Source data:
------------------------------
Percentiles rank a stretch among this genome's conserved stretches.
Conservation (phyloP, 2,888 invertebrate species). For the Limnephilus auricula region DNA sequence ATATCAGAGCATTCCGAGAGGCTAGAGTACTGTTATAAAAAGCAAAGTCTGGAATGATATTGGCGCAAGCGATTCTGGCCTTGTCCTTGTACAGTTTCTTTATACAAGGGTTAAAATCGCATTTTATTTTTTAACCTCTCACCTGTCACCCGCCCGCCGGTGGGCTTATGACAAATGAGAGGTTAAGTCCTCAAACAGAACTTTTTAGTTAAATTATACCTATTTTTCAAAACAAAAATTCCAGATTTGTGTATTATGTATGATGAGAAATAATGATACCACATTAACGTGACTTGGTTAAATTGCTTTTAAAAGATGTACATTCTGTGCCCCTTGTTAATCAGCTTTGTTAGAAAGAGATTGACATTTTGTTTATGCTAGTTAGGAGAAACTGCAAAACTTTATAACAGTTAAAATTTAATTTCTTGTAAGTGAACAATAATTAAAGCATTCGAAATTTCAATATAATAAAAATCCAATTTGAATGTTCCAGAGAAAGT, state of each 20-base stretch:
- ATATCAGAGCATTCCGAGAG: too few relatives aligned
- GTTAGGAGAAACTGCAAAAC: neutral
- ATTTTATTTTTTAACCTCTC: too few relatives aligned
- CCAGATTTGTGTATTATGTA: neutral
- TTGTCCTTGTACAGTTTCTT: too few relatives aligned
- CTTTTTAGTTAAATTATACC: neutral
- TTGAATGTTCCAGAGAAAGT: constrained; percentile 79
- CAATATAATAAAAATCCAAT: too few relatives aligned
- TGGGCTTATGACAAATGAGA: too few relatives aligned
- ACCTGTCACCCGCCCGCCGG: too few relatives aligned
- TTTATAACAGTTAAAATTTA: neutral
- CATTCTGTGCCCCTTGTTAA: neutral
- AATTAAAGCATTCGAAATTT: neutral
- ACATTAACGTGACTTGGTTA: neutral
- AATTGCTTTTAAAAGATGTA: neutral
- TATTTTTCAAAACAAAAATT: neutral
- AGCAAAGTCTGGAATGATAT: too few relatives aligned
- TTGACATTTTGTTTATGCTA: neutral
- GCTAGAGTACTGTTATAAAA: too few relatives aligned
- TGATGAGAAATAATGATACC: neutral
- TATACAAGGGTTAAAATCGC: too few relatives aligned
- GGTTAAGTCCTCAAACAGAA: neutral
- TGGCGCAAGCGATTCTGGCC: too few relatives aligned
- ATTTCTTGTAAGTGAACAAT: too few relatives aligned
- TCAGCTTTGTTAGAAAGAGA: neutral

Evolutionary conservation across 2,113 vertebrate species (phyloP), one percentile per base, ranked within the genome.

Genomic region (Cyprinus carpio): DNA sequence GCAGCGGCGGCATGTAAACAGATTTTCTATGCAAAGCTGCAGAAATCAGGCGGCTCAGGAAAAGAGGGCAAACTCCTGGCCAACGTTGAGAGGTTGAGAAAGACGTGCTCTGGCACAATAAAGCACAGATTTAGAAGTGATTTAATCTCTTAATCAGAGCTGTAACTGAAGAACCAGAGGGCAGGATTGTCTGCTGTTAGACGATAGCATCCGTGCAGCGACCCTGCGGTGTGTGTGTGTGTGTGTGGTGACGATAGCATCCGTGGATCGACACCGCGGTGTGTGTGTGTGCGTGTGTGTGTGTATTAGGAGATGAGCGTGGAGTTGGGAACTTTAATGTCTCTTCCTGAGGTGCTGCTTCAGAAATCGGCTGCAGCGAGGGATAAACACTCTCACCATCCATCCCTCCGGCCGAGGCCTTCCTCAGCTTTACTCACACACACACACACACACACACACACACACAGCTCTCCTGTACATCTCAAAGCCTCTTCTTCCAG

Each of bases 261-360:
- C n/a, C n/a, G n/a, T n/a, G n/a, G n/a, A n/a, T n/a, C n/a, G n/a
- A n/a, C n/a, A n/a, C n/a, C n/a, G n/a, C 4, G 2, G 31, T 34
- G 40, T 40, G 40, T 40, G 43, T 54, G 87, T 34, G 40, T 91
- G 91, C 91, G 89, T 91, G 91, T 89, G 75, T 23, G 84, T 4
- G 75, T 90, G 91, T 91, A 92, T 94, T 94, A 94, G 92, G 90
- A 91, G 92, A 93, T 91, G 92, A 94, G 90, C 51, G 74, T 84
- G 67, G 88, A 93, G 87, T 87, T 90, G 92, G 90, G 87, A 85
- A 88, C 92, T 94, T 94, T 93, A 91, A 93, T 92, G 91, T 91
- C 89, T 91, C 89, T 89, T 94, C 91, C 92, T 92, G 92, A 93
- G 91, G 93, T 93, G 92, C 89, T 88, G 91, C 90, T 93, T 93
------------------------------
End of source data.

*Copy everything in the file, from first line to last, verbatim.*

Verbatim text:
Percentiles rank a stretch among this genome's conserved stretches.
Conservation (phyloP, 2,888 invertebrate species). For the Limnephilus auricula region DNA sequence ATATCAGAGCATTCCGAGAGGCTAGAGTACTGTTATAAAAAGCAAAGTCTGGAATGATATTGGCGCAAGCGATTCTGGCCTTGTCCTTGTACAGTTTCTTTATACAAGGGTTAAAATCGCATTTTATTTTTTAACCTCTCACCTGTCACCCGCCCGCCGGTGGGCTTATGACAAATGAGAGGTTAAGTCCTCAAACAGAACTTTTTAGTTAAATTATACCTATTTTTCAAAACAAAAATTCCAGATTTGTGTATTATGTATGATGAGAAATAATGATACCACATTAACGTGACTTGGTTAAATTGCTTTTAAAAGATGTACATTCTGTGCCCCTTGTTAATCAGCTTTGTTAGAAAGAGATTGACATTTTGTTTATGCTAGTTAGGAGAAACTGCAAAACTTTATAACAGTTAAAATTTAATTTCTTGTAAGTGAACAATAATTAAAGCATTCGAAATTTCAATATAATAAAAATCCAATTTGAATGTTCCAGAGAAAGT, state of each 20-base stretch:
- ATATCAGAGCATTCCGAGAG: too few relatives aligned
- GTTAGGAGAAACTGCAAAAC: neutral
- ATTTTATTTTTTAACCTCTC: too few relatives aligned
- CCAGATTTGTGTATTATGTA: neutral
- TTGTCCTTGTACAGTTTCTT: too few relatives aligned
- CTTTTTAGTTAAATTATACC: neutral
- TTGAATGTTCCAGAGAAAGT: constrained; percentile 79
- CAATATAATAAAAATCCAAT: too few relatives aligned
- TGGGCTTATGACAAATGAGA: too few relatives aligned
- ACCTGTCACCCGCCCGCCGG: too few relatives aligned
- TTTATAACAGTTAAAATTTA: neutral
- CATTCTGTGCCCCTTGTTAA: neutral
- AATTAAAGCATTCGAAATTT: neutral
- ACATTAACGTGACTTGGTTA: neutral
- AATTGCTTTTAAAAGATGTA: neutral
- TATTTTTCAAAACAAAAATT: neutral
- AGCAAAGTCTGGAATGATAT: too few relatives aligned
- TTGACATTTTGTTTATGCTA: neutral
- GCTAGAGTACTGTTATAAAA: too few relatives aligned
- TGATGAGAAATAATGATACC: neutral
- TATACAAGGGTTAAAATCGC: too few relatives aligned
- GGTTAAGTCCTCAAACAGAA: neutral
- TGGCGCAAGCGATTCTGGCC: too few relatives aligned
- ATTTCTTGTAAGTGAACAAT: too few relatives aligned
- TCAGCTTTGTTAGAAAGAGA: neutral

Evolutionary conservation across 2,113 vertebrate species (phyloP), one percentile per base, ranked within the genome.

Genomic region (Cyprinus carpio): DNA sequence GCAGCGGCGGCATGTAAACAGATTTTCTATGCAAAGCTGCAGAAATCAGGCGGCTCAGGAAAAGAGGGCAAACTCCTGGCCAACGTTGAGAGGTTGAGAAAGACGTGCTCTGGCACAATAAAGCACAGATTTAGAAGTGATTTAATCTCTTAATCAGAGCTGTAACTGAAGAACCAGAGGGCAGGATTGTCTGCTGTTAGACGATAGCATCCGTGCAGCGACCCTGCGGTGTGTGTGTGTGTGTGTGGTGACGATAGCATCCGTGGATCGACACCGCGGTGTGTGTGTGTGCGTGTGTGTGTGTATTAGGAGATGAGCGTGGAGTTGGGAACTTTAATGTCTCTTCCTGAGGTGCTGCTTCAGAAATCGGCTGCAGCGAGGGATAAACACTCTCACCATCCATCCCTCCGGCCGAGGCCTTCCTCAGCTTTACTCACACACACACACACACACACACACACACACAGCTCTCCTGTACATCTCAAAGCCTCTTCTTCCAG

Each of bases 261-360:
- C n/a, C n/a, G n/a, T n/a, G n/a, G n/a, A n/a, T n/a, C n/a, G n/a
- A n/a, C n/a, A n/a, C n/a, C n/a, G n/a, C 4, G 2, G 31, T 34
- G 40, T 40, G 40, T 40, G 43, T 54, G 87, T 34, G 40, T 91
- G 91, C 91, G 89, T 91, G 91, T 89, G 75, T 23, G 84, T 4
- G 75, T 90, G 91, T 91, A 92, T 94, T 94, A 94, G 92, G 90
- A 91, G 92, A 93, T 91, G 92, A 94, G 90, C 51, G 74, T 84
- G 67, G 88, A 93, G 87, T 87, T 90, G 92, G 90, G 87, A 85
- A 88, C 92, T 94, T 94, T 93, A 91, A 93, T 92, G 91, T 91
- C 89, T 91, C 89, T 89, T 94, C 91, C 92, T 92, G 92, A 93
- G 91, G 93, T 93, G 92, C 89, T 88, G 91, C 90, T 93, T 93